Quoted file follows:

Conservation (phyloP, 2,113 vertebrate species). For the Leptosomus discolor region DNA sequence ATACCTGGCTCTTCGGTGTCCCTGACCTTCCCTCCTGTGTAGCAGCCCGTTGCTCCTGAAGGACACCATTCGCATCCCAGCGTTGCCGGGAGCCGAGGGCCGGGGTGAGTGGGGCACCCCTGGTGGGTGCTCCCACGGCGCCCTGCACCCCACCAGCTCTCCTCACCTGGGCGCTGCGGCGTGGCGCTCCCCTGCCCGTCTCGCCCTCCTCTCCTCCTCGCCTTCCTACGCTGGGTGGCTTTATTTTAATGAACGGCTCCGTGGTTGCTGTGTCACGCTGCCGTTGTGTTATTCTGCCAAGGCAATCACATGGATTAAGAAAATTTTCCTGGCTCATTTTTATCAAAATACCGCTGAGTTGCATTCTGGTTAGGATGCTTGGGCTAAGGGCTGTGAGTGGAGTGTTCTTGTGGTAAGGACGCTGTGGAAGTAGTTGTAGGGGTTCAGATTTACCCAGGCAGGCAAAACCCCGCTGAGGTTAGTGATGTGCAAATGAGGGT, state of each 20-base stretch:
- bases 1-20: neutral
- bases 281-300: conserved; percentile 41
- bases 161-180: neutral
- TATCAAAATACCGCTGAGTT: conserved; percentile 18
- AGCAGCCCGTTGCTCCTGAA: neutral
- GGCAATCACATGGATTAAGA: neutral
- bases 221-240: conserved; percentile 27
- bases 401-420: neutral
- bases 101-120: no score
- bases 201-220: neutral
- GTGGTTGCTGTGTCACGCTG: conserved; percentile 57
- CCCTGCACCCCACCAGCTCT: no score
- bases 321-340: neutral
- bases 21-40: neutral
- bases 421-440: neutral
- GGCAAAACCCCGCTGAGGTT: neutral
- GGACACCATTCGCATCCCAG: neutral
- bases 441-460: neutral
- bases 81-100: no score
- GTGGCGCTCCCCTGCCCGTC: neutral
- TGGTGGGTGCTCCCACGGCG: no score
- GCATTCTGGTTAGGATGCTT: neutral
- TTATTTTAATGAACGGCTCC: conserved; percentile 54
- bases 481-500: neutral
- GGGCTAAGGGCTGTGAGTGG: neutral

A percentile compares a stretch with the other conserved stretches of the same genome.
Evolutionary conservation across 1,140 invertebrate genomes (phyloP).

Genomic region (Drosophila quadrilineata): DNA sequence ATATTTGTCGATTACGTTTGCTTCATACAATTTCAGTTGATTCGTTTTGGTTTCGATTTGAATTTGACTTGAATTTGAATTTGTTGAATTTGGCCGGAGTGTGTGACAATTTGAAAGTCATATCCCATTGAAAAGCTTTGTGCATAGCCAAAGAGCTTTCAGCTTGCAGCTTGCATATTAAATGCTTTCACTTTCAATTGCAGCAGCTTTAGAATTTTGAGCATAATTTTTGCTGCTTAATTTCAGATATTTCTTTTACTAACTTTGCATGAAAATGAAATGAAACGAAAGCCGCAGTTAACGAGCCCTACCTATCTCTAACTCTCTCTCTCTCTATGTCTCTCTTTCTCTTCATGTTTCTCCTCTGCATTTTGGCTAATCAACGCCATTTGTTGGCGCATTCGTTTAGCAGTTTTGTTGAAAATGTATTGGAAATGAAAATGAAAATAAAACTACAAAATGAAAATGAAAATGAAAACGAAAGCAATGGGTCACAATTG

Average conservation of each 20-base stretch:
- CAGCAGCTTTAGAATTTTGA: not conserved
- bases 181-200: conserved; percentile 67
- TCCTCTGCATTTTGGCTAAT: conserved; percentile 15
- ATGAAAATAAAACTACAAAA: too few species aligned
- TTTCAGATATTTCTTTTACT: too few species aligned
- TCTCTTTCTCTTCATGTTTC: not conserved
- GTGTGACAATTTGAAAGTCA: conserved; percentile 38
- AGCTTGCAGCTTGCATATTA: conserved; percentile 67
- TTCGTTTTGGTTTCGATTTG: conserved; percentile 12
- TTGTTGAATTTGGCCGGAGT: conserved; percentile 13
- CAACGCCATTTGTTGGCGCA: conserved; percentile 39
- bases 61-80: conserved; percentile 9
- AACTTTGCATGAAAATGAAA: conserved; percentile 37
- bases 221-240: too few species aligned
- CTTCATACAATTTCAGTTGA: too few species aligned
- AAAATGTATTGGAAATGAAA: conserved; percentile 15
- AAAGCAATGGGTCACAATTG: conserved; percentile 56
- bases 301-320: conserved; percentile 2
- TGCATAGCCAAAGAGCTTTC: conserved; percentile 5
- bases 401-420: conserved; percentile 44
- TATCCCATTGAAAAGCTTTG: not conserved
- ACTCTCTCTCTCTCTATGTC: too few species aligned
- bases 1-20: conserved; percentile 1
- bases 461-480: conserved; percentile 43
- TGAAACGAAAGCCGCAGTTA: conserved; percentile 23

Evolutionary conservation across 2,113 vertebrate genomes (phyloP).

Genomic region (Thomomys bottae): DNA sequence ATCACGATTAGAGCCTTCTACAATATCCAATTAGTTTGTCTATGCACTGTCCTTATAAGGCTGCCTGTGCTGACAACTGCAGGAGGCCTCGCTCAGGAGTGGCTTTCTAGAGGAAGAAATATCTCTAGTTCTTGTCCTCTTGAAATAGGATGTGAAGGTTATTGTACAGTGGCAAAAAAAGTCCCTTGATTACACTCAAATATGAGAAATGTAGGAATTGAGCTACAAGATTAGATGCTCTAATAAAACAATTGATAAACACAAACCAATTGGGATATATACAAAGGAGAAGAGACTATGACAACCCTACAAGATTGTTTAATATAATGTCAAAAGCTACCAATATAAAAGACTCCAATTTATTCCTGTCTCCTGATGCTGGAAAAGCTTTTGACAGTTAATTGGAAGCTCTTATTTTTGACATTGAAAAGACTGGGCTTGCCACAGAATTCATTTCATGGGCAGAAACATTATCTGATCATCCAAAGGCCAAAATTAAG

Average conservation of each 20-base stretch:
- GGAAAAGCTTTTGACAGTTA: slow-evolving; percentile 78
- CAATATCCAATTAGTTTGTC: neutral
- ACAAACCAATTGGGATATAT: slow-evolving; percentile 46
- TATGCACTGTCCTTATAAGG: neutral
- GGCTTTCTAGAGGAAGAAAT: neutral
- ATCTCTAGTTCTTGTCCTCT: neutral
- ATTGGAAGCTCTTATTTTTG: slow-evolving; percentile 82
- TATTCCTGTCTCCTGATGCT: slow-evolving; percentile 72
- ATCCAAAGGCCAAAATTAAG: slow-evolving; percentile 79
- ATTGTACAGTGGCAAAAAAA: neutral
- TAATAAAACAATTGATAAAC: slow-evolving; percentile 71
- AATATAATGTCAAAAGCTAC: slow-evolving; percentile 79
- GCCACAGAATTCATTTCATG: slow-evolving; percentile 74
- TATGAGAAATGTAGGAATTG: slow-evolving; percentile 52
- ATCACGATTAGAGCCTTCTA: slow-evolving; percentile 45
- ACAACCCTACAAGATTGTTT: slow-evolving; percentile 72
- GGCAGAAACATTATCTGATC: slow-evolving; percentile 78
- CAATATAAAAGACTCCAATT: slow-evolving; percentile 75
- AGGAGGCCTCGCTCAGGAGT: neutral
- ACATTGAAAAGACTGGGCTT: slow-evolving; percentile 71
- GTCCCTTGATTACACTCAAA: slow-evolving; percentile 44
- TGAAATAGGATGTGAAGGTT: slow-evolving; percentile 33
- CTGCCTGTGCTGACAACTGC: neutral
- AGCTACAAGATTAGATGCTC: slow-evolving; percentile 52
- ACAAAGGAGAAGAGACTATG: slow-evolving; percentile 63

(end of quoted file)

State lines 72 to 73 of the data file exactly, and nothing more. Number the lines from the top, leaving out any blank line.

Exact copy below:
- TATGAGAAATGTAGGAATTG: slow-evolving; percentile 52
- ATCACGATTAGAGCCTTCTA: slow-evolving; percentile 45